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Area Forecast Discussion (AFD)

Issued by Fort Worth/Dallas, TX (FWD)

FXUS64 KFWD 210004

Area Forecast Discussion
National Weather Service Fort Worth TX
704 PM CDT Sat Apr 20 2019

/00Z TAFS/

VFR will continue to prevail through the period with southerly
winds around 10 kt overnight increasing to 20+kt during the day
Sunday. Low level moisture will increase during the overnight
hours but should remain mostly over the Hill Country. We'll keep
skies VFR through the period at Waco, but there could be some
pockets of MVFR cigs to the south and west. Otherwise, moisture
will really begin to surge northward late Sunday night into early
Monday morning and will be addressed in the next issuance.



.SHORT TERM... /Issued 322 PM CDT Sat Apr 20 2019/
/Tonight through Monday Evening/

The main concern through Monday evening will be the breezy 
conditions on Easter. Rain and storm chances late Monday appear to
reside just outside of the valid short term forecast period.

A beautiful day continues across North and Central Texas as mid- 
level ridging has remained in place. Southerly breezes have 
continued to increase this afternoon and shouldn't drop off too 
much tonight. In fact, winds may actually increase after midnight.
The southerly breezes may usher in some patchy stratus mainly 
across Central Texas, but mostly clear skies are anticipated for 
most areas with no threat for rain during the pre-dawn hours on 
Easter Sunday. It'll remain mild with low temperatures in the mid
50s to near 60 degrees around sunrise. 

For the afternoon hours on Easter, low level flow will remain
strong with 925mb flow in the 35 to 40 knot range. This will be
particularly true near and north of the I-20 corridor. I
contemplated a Wind Advisory as we will likely be close to our
criteria. For now, I'll let the evening and overnight crews have 
a closer look at the higher resolution guidance to make the 
ultimate call. Regardless, it'll be windy---sustained winds near 
25 MPH and gusts to near 35 MPH---and those with outdoor 
festivities will need to secure loose outdoor articles. It'll also
be quite blustery out on area lakes, so boaters should use 
caution. Once morning stratus dissipates, it should be a a very 
nice day with mostly sunny skies and temperatures in the 80s. A 
few locales out west may climb close to the 90 degree mark as low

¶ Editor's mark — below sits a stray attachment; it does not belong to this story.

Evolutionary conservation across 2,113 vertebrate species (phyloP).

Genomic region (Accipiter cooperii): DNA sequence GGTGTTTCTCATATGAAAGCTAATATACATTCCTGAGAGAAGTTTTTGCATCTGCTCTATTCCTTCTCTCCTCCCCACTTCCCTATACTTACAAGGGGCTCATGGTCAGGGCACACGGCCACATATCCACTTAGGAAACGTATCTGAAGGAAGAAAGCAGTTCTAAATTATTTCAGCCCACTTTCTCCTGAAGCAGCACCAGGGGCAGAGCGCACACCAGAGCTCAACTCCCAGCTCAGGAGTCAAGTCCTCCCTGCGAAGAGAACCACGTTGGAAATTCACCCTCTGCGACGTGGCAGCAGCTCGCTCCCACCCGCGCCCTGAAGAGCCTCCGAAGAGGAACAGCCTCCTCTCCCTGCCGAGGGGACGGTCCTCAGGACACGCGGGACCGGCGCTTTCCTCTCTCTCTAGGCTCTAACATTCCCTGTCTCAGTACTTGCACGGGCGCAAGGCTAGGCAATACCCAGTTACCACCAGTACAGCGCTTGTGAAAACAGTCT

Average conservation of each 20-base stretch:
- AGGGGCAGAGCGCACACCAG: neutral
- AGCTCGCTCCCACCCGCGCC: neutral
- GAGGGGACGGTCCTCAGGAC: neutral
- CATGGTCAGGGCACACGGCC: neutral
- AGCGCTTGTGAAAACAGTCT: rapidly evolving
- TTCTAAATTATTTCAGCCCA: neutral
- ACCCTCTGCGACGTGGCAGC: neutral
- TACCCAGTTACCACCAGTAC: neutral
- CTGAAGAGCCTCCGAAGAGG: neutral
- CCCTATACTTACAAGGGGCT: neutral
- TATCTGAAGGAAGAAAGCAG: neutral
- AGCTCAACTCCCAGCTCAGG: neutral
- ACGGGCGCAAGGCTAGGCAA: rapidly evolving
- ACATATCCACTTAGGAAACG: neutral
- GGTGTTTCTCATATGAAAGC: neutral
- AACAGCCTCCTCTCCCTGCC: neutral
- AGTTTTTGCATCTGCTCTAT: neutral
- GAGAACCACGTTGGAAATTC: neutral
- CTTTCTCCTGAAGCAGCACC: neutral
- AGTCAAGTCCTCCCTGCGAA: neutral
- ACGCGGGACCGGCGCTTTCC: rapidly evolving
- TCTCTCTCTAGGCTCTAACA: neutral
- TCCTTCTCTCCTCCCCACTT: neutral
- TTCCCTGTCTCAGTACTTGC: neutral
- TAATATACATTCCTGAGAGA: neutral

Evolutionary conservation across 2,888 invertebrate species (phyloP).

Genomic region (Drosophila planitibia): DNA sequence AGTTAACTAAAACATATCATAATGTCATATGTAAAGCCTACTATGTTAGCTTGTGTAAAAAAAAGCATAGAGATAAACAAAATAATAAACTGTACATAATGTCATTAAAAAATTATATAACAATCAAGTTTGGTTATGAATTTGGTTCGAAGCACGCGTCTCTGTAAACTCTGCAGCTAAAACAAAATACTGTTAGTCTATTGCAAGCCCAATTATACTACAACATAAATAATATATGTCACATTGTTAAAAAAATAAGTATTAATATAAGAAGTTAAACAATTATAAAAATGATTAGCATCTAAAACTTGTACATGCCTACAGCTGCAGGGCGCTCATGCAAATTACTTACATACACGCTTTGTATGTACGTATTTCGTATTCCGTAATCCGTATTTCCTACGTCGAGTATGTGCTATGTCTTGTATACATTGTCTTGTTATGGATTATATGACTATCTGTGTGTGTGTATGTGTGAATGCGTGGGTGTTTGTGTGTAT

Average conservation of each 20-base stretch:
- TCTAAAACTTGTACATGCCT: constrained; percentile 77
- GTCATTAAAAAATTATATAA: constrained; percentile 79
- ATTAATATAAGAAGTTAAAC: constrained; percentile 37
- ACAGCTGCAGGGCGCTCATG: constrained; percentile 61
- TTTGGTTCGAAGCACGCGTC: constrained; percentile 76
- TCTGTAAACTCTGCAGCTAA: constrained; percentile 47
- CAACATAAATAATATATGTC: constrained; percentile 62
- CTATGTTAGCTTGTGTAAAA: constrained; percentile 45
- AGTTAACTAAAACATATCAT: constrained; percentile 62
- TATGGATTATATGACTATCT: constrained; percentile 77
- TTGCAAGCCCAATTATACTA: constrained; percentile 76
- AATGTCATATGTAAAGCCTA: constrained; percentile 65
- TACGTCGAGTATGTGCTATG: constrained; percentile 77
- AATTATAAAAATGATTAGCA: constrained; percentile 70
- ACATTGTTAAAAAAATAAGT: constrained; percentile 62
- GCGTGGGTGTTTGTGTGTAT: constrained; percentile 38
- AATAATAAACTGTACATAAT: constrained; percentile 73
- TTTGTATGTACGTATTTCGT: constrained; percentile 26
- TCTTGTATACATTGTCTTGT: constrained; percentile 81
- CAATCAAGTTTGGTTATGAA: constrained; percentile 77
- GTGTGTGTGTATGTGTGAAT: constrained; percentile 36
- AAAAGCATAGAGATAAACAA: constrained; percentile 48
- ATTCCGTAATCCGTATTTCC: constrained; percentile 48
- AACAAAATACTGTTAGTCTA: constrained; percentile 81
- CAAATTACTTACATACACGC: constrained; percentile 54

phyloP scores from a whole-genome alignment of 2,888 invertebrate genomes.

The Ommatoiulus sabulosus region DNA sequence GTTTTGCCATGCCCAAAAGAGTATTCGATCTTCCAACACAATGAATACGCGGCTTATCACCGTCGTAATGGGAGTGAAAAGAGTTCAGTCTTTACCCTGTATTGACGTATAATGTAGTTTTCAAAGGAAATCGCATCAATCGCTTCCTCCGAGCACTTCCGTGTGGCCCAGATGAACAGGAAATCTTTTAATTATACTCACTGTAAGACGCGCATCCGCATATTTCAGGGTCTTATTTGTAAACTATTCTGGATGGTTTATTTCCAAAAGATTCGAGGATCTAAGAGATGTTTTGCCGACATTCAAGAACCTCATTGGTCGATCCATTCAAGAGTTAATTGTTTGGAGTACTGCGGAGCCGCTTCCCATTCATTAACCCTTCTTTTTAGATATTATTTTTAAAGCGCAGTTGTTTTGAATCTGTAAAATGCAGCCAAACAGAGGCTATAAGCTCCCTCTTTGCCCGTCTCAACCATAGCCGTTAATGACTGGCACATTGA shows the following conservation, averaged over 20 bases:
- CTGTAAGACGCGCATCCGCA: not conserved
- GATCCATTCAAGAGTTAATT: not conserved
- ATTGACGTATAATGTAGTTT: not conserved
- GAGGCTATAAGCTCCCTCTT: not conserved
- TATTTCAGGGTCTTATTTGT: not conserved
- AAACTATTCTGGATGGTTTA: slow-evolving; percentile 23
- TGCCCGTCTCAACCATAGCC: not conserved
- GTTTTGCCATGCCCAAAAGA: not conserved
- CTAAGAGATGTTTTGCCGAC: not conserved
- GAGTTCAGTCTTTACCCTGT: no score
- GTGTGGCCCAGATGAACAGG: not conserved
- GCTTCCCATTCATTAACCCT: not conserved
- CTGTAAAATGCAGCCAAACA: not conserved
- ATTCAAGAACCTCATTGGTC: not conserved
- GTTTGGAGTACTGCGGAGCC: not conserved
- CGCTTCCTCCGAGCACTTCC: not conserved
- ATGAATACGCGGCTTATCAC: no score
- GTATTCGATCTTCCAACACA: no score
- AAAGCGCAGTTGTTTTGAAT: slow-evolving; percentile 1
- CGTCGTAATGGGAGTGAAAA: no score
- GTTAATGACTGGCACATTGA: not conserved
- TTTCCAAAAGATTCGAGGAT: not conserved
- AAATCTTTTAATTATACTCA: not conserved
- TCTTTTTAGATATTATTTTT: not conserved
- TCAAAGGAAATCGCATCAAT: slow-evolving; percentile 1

level flow may veer a bit more. 

Sunday night into Monday should feature even milder conditions as
surface to 925mb flow remains strong. Additional low level
moisture will also help to keep temperatures a little greater than
the previous night and most areas will only fall into the low 60s
for lows. Monday should not be as breezy as Sunday as a front
surges southward from the north. This will loosen the surface
pressure gradient and will yield winds closer to 15 to 20 MPH. 
With slightly less veered flow and more moisture (thus cloud 
cover), highs will be a few degrees lower on Monday compared to 
Sunday. At this time, all indications are that any threat for 
rain/storms associated with the aformentioned front will remain 
north/northwest of North Texas. 



.LONG TERM... /Issued 322 PM CDT Sat Apr 20 2019/
/Monday Night Through Friday/

Our organizing mid level trough will continue to approach the area
Monday night into Tuesday morning. A lead shortwave will lift
across the area late in the night and Tuesday morning -- right
over the top of weak cold front entering our far northwest
counties. The NAM/Euro are a little faster with the surface cold
front entering the northwest counties. I leaned toward the
slightly faster cold frontal push and slightly cooler temperatures
in the northwest on Tuesday due to a few factors. 

1. These models resolve sub-boundary layer conditions and shallow
density pushes below the boundary layer better than the GFS. 

2. Overnight Monday through sunrise Tuesday...mainly elevated 
convection will become widespread across the Southern High Plains